One of the great things about public art is how the viewer can have such a wholly unique experience of the piece depending on the time of day it is viewed. In the case of Day’s End, the new, permanent sculpture by David Hammons (b. 1943), I saw it up-close for the first time at, well, day’s end. Watching the sun set through the sculpture and dip behind the New Jersey skyline was a beautiful thing to behold, especially as many of us are only just now able to walk outside free of masks for the first time in over year.
Marcia Hafif (1929 – 2018) made this painting in Italy, where she lived for nearly eight years in the 1960s between college and graduate school. Her works from this period feature certain abstract forms that elude to landscapes, music or the body. For example, she characterized the hill-like curve — which here appears twice and inverted — as “a compact shape, archetypal, referring to the cave, the house, the home, safety, endurance, intensity.” Hafif embraced an open-ended approach to abstraction that was grounded in observing the world, and the nature of painting itself.
Photographed in The Whitney Museum in NYC.
Memorial Day weekend is literally a washout here in Manhattan, but I managed to save the day on Saturday by taking a trip to the Whitney Museum to see the Julie Mehretu exhibit, which is just mind blowing! Mehretu is an Ethiopian-born, New York-based abstract painter whose monumental canvases create layered worlds and vortexes of energy that must absolutely be experienced in person to really lose yourself in their surreal presence. Two Thumbs way up on this one. Be sure to follow me on Instagram by clicking on the image above so that you don’t miss out on any of my exciting weekend art adventures!
In Triumph of Bacchus (1964), Bob Thompson borrowed compositional elements from Renaissance depictions of the Roman god of wine. He rejected descriptive clarity, however, substituting vividly-hued arrangement in which the figures’ identities are left open-ended. In reimagining these historical sources, Thompson painted in a manner akin to jazz musicians’ innovations, where improvisation was based on a thorough understanding of preexisting styles. Saxophonist Steve Lacy, a friend of Thompson’s, referred to the artist as “jazz himself,” explaining that “the way he painted was like jazz — taking liberties with colors.”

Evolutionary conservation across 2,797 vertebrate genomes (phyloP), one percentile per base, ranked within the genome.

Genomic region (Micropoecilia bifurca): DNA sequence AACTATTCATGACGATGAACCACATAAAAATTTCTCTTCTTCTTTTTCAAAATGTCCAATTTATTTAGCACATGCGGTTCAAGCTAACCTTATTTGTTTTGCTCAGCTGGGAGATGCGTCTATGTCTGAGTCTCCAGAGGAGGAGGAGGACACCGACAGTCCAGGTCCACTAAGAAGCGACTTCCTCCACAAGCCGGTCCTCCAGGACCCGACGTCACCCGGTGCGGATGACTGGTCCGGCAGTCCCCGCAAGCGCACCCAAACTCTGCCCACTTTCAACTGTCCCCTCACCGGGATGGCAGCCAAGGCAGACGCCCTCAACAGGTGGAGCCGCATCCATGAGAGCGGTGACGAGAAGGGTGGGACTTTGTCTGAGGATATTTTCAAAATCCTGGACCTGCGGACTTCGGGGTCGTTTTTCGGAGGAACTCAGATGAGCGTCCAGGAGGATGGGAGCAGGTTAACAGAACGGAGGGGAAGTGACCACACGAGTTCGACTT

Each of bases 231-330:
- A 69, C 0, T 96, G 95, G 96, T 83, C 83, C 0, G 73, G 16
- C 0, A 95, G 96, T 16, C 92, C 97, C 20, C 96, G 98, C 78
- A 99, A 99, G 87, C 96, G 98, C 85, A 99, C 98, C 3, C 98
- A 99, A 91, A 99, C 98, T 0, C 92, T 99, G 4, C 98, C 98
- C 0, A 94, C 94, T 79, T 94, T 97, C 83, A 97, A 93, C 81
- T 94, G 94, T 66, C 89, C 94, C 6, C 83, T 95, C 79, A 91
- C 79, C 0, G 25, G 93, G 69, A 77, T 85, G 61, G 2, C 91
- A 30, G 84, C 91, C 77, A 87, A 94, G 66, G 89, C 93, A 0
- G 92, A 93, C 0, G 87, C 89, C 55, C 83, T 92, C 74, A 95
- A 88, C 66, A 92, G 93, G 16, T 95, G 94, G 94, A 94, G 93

Photographed in The Whitney Museum in Manhattan.
One of the pioneers of Conceptual art, Sol LeWitt gave primacy to the originating idea of a work of art rather than to its execution. LeWitt had been developing these ideas in three-dimensional objects he called “structures.” Based on the unit of an open, rather than solid, cube, the works peel away what he perceived as the decorative skin on traditional sculpture, revealing their underlying skeleton, or structure.
Though he created structures in a range of scales and shapes — the permutations growing more intricate over the decades — LeWitt maintained the use of white cubes with a ratio of 1:8.5; that is, the open space between the edges of a cube is 8.5 times the width of each edge. Five Towers (1986), a later, more complex structure, rises more than seven feet high, culminating in four towers on each corner of a square, with a fifth tower in the center.
Photographed in The Whitney Museum in NYC.
Robert Reed (1938 – 2014) considered Plum Nellie, Sea Stone (1972) as a landscape. In it, a clearly defined rectangle of exposed canvas draws the viewer’s eye to the middle of the painting. Bold purple strokes of paint jostle at the rectangle’s sides. The work is part of Reed’s Plum Nellie series, which was exhibited in his solo show at the Whitney in 1973. In addition to referencing its color palette, the title recalls the southern expression “plum nelly.” Reed remembered the phrase to near “damn near,” suggesting that his relationship to abstraction is as much about the process of getting there as it is about arriving at a destination.
Photographed at The Whitney Museum in NYC.
For more than sixty years, Alex Katz has created paintings distinguished by their bold colors, sharp outlines, and subjects taken from his daily life. By simplifying facial features and using flat, unmixed colors in works such as Edwin, Blue Series (1965), Katz emphasizes the form of the painting above its content. Here, he has cropped the left side of the body, asserting the figure as a subject of abstraction. The painting depicts Edwin Denby, a modernist poet and dance critic as well as a close friend of artists including Katz, Willem de Kooning, Arshile Gorky, and Franz Kline. Katz credits Denby for his appreciation of abstraction. Refusing to reveal his subjects’ personalities or interior life, Katz’s paintings focus instead on technique and visual invention.
Photographed in the Whitney Museum in Manhattan.